(Photo: Gage Skidmore via Flickr)

About a year ago I woke up with one of the more punishing weekday hangovers of my adult life. It was a bleak, headachy day, and I’d been up late hastily rewriting a piece about the 2016 election. That was how “making America great” started for me.

Although Hillary Clinton won about 3 million more votes, Donald Trump gamed our rickety, 18th-century election system by flipping several Rust Belt states President Obama had won, including my home state of Ohio.

Trump made a two-pronged appeal to states like mine. First, with racially tinged invectives against immigration, “inner-city crime,” and “political correctness.” And second, with a populist-sounding line on economics that spoke to voters long overlooked by Washington.

“What truly matters is not which party controls our government,” Trump said at his inauguration, “but whether our government is controlled by the people.”

A year out, how are the people faring?

Amid pledges to “drain the swamp” in Washington, Trump appointed the wealthiest ever U.S. Cabinet — one Newsweek recently called “the most corrupt in history.” A Daily Beast investigation into hundreds of Trump appointees found that more than half profited from the industries they were tapped to regulate.

What he’s done on Capitol Hill is almost worse.

He’s pushed health care bills that would strip health coverage from more than 20 million Americans. When those failed, he nixed subsidies for companies that insure low-income customers — about 70 percent of whom live in states he won, by the way — and virtually guaranteed a hike in premiums for everyone.

And his tax plan? It would permanently slash the corporate tax rate and completely eliminate taxes on multi-millionaire estates. Meanwhile, it would end popular middle-class deductions (sorry, student loan payers) while actually raising the rate the lowest income payers face.

All this would blow a $1.5 trillion hole in the U.S. deficit. As my colleague Josh Hoxie has written, that’s enough to double college grants and cancer research, treat 300,000 people suffering from addiction, train 3.5 million workers, and help 6 million kids get child care — every year for 10 years. Instead, it goes to tax breaks for people like Trump and his Cabinet.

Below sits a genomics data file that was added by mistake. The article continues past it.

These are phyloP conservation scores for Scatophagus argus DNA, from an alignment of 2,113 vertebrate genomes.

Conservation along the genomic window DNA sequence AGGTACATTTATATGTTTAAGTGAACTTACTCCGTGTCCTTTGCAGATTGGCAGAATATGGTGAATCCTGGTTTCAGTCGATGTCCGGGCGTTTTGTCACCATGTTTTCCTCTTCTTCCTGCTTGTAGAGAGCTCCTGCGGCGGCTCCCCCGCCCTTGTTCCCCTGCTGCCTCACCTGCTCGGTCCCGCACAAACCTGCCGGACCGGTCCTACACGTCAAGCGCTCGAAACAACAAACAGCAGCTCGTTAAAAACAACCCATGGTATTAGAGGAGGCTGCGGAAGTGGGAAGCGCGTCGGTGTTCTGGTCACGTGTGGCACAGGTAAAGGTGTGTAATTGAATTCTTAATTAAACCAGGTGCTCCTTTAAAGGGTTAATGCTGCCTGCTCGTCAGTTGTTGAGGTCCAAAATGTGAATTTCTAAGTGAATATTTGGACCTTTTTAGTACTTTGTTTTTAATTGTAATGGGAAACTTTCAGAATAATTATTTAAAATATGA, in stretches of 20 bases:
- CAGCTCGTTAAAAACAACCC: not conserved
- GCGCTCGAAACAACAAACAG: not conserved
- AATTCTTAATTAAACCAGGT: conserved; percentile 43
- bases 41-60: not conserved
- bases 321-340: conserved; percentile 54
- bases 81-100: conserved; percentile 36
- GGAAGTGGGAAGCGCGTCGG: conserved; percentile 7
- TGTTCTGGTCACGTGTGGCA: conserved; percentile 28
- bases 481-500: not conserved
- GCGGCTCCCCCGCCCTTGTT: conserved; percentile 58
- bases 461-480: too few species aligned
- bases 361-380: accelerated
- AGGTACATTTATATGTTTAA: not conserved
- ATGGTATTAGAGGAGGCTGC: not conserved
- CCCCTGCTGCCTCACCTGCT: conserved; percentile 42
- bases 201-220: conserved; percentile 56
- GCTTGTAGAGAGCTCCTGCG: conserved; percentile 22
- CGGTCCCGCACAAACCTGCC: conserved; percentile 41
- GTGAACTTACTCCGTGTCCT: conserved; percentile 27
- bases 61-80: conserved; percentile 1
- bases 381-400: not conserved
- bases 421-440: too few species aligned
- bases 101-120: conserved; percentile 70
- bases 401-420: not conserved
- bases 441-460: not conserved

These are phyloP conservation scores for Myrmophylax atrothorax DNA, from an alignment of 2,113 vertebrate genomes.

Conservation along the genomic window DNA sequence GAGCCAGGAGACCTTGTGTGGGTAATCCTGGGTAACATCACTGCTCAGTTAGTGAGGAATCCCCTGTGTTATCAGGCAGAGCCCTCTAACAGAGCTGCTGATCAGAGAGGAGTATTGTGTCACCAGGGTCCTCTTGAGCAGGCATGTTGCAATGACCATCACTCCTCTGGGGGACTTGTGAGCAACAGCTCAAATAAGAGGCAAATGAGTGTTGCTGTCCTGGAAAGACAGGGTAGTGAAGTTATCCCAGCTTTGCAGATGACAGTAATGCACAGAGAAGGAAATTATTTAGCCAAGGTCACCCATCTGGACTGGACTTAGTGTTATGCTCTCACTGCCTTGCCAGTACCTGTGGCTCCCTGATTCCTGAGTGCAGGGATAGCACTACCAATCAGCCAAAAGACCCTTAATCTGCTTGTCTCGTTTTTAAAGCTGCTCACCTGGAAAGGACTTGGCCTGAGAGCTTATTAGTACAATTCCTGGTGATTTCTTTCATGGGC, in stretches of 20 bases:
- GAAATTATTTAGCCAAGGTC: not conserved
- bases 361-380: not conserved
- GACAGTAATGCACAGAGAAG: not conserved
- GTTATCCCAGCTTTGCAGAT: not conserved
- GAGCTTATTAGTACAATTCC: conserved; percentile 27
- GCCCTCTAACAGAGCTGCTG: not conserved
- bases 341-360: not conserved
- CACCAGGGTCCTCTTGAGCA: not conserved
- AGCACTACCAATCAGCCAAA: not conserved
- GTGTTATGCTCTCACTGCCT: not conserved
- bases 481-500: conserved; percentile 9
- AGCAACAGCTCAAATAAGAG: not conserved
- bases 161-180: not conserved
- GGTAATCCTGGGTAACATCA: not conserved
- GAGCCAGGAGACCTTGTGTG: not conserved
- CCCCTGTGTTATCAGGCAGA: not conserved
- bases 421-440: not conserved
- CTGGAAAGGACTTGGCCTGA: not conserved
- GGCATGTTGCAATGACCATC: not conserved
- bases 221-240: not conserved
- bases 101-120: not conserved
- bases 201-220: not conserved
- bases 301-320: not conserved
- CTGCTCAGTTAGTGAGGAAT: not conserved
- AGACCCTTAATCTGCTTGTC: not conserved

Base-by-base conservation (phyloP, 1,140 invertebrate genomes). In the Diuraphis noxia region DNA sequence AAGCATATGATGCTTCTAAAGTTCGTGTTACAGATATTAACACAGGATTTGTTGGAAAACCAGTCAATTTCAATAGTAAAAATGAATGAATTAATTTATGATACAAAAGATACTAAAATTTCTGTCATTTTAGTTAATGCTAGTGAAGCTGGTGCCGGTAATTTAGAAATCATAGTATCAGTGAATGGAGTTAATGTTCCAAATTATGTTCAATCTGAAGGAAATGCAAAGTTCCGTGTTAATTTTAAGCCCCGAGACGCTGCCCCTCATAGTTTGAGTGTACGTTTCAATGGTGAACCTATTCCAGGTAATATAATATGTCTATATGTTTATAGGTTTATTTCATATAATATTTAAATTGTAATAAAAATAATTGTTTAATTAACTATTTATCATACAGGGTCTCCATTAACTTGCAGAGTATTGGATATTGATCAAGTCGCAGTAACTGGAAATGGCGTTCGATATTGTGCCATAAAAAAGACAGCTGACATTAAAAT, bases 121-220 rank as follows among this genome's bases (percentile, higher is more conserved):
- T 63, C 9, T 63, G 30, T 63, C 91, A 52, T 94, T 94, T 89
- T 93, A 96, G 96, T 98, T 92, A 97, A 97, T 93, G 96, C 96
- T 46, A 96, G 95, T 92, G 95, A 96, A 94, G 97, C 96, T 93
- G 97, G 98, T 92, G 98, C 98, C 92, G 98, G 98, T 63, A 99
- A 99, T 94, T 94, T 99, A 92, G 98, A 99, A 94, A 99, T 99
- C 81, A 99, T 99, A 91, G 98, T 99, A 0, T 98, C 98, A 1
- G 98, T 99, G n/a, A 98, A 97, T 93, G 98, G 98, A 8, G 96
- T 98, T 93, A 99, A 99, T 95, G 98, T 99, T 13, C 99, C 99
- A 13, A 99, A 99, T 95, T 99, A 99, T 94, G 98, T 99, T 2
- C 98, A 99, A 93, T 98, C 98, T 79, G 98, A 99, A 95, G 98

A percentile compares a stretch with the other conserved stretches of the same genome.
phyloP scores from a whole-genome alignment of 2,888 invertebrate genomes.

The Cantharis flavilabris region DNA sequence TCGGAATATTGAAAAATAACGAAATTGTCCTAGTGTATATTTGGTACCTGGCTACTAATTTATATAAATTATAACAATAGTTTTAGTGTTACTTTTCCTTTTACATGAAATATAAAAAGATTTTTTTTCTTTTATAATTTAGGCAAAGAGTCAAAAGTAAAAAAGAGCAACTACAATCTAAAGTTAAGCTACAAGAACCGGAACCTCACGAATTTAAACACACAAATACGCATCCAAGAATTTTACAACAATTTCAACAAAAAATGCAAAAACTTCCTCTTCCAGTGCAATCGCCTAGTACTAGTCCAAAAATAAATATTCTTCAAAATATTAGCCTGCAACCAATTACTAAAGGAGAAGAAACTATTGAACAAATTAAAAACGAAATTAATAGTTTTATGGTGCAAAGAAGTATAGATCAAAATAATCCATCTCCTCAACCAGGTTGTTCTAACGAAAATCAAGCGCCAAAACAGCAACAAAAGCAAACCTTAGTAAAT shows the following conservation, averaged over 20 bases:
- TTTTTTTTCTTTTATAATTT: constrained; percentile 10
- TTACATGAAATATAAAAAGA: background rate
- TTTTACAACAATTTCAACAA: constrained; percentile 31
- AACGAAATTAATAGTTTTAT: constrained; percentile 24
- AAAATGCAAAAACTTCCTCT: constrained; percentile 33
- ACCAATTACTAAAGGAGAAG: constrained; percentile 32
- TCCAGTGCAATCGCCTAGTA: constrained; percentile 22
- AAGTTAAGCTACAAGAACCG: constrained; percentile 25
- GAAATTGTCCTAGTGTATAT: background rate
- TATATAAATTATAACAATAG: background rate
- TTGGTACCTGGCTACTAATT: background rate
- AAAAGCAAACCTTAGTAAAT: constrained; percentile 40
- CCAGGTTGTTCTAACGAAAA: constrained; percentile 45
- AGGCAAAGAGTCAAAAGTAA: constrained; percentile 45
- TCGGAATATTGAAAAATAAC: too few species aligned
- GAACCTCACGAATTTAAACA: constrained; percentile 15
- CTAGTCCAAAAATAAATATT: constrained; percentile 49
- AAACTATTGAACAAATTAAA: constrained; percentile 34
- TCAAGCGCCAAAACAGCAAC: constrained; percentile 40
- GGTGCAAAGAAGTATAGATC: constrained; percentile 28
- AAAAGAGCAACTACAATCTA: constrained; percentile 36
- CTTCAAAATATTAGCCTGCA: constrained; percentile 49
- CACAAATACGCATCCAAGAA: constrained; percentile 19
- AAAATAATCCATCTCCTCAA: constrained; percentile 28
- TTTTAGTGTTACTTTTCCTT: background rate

On the environmental front, pulling out of the Paris climate agreement and letting companies dump coal ash in freshwater have done precisely nothing to bring back flagging coal jobs. Yet Trump has duped many miners into rejecting job retraining, Reuters reports.

So Trump’s economic populism was a hustle. But what about his not-so-subtle threats against people who don’t resemble his white base? Well, there things are happening.

Immigration arrests are way up. Authorities insist they’re targeting “gang members” and “bad dudes.” But they seem to be spending an awful lot of time haunting schools, domestic violence centers and hospitals — where they recently picked up a 10-year-old girl getting treatment for cerebral palsy.

At the same time, refugee admissions have been dramatically curtailed, and the administration says it wants to cut legal immigration in half.

Meanwhile, the Justice Department is canceling reform plans for police departments with records of racial discrimination and brutality. The FBI has labeled black civil rights activists a domestic threat. And the Department of Education is rolling back protections for LGTBQ students and sexual assault survivors.

No wonder so many read making America “great” again as making America “white” again. But handing the government over to racist billionaires isn’t a great deal for most white people either. Neither is threatening war with Iran and North Korea.

Trumpism, journalist Matt Yglesias concludes, is “a bet that if you punch nonwhite America in the face, white America will be so busy gawking they won’t notice their pockets are being picked too.” Sad!

The silver lining? A new era of activism.

Ordinary Americans have rallied to stave off assaults on their health care, preserve the climate, protect immigrants and refugees, and take a knee for racial justice. Record numbers of women and people of color are running for office. And a majority of Democrats now want their party to move left — away from the corporate center Hillary Clinton never abandoned.

For those reasons I’m cautiously optimistic, but we’re walking a real razor’s edge. If we make it through the next three years intact, it’ll be with a hangover for the ages.

Peter Certo is the editorial manager at the Institute for Policy Studies.

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